Yes, genetics plays a role.  It determines what we’ll look like, what our talents will be, and if we’ll find school easy or hard.  It certainly gives us a tendency towards certain things (eg., a quick temper, shyness, poor public speaking skills), but how we are raised and the choices we make in our life play a much bigger role.
    
I have two sisters that were adopted and who, quite frankly, could tell you story-after-story about the kind of scum-bags their biological parents were…and I’m talking despicable stuff.  Does that make them somehow inferior to those who had “good” parents?  Does that mean that they themselves are “despicable”?  Perhaps, because their parents were such awful people, they should be “done away” with too, just like the “genetically damaged spawn” you speak of.  I highly doubt you would think this, though.  Why?  Because they are people who are living and breathing, who have the right to their life.  Yet, so does the tiny baby in my womb.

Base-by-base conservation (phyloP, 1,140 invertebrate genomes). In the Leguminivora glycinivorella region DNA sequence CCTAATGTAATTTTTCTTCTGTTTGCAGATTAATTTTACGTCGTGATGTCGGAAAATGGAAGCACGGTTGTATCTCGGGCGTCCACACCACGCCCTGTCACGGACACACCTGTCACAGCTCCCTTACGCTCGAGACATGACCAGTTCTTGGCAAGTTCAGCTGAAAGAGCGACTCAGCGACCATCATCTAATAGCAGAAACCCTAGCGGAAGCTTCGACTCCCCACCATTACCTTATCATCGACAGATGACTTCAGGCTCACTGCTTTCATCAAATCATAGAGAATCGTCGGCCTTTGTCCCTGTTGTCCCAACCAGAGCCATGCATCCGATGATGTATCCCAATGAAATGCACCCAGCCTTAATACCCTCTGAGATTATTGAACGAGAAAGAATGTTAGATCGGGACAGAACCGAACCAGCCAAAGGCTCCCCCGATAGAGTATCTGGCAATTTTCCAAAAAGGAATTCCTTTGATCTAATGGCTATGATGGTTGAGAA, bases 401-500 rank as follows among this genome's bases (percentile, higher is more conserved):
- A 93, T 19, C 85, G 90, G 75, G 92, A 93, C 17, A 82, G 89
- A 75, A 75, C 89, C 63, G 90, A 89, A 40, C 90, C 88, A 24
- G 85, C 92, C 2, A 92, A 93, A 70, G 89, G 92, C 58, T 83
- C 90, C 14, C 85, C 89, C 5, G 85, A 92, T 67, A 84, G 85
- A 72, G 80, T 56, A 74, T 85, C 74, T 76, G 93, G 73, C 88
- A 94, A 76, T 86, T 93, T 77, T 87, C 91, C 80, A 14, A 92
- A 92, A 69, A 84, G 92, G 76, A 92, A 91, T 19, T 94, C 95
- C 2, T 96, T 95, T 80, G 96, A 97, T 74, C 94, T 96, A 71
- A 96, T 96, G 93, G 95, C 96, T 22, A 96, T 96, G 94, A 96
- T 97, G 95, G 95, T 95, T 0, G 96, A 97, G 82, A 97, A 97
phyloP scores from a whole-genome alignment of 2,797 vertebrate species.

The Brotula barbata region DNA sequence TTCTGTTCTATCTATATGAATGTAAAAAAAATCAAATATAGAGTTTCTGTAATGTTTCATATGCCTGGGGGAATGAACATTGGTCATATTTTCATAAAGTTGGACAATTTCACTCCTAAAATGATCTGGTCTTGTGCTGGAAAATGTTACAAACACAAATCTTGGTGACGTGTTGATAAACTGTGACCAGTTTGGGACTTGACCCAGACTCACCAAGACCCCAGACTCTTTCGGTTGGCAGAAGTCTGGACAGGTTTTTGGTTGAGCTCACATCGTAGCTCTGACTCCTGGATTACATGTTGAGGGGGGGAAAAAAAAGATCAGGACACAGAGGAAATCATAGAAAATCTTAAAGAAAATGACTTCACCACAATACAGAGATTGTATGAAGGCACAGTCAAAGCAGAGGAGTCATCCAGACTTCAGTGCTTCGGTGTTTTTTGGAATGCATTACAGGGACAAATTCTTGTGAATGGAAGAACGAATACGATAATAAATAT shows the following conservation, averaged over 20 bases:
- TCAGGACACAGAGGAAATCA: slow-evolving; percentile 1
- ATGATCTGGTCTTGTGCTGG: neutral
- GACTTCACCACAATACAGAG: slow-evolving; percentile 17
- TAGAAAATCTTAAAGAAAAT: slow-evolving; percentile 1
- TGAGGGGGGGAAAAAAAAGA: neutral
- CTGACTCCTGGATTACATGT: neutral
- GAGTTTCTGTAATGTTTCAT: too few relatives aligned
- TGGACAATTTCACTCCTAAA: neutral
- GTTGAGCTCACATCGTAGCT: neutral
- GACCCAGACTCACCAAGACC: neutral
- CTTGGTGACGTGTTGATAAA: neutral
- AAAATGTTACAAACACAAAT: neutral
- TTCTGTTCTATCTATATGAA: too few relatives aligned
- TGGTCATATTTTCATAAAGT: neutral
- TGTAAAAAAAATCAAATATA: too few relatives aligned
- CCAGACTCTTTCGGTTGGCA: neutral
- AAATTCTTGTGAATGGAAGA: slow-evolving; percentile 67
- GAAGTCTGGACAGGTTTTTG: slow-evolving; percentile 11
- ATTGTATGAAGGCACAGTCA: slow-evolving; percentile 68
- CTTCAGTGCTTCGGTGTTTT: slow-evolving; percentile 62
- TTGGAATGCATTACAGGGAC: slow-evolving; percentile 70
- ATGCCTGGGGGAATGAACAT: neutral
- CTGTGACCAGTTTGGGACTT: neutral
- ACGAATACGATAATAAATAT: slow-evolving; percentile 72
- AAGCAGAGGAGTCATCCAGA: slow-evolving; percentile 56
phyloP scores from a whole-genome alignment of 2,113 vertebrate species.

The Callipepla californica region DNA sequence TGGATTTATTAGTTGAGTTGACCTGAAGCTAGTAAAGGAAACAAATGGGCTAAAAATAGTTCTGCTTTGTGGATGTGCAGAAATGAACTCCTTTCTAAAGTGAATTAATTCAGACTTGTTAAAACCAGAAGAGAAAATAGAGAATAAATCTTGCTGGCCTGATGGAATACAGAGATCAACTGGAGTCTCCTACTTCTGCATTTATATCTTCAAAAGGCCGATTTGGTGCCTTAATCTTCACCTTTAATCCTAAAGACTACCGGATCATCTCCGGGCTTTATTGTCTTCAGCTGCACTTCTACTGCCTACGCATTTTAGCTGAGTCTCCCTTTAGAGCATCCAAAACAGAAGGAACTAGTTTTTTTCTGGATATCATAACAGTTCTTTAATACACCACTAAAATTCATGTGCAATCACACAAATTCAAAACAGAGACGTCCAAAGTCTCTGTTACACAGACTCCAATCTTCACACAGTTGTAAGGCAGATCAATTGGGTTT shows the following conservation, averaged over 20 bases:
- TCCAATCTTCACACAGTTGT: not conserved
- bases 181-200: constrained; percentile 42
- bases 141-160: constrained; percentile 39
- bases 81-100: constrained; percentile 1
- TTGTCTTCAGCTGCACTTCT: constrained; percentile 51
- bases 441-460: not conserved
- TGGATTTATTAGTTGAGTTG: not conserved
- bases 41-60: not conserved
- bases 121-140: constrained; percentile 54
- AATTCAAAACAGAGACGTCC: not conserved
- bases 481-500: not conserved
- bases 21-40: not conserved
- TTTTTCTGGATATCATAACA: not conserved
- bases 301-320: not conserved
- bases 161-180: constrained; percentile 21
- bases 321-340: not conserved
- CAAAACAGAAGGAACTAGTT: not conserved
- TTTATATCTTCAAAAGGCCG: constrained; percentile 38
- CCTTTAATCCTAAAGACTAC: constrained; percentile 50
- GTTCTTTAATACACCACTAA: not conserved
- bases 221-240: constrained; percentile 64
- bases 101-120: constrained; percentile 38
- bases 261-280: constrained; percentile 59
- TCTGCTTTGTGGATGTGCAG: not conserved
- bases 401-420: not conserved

If it is not genetics that makes a baby conceived in rape “genetically damaged”, then I can only conclude that you are speaking of the way in which they were conceived.  If our conception is what defines us, then we’re all in big trouble.  Most of us probably don’t even know the circumstances of our conception…do we need to go ask our parents in order to verify our validity as a life, as one who is not “genetically damaged”?  If our lives, and our rights, are defined by our conception, then does that make the child conceived out of a one night stand any less worthy than the child conceived out of an act of love in solid, committed marriage? 

What about the babies conceived in rape who are kept?  Once they are born, are they any less worthy of love and respect than any other baby?  Do they not have them same right to life and the “pursuit of happiness”, or must they live their entire lives being told that they are “genetically damaged spawn” that their mother should have “ripped out” of herself…that they are merely the “damage” from rape? 

Rape isn’t fair.  It’s not fair to have to experience a violent sexual assault, nor is it fair to become pregnant through no choice of your own, and through such a terrible act notwithstanding.  Yet, it also isn’t fair to the baby to “rid yourself” of its tiny life.  It isn’t fair to let a baby, who relies on you alone for nurture and protection, to die unwanted, unloved, and uncared for…as the “genetically damaged spawn” of a rapist.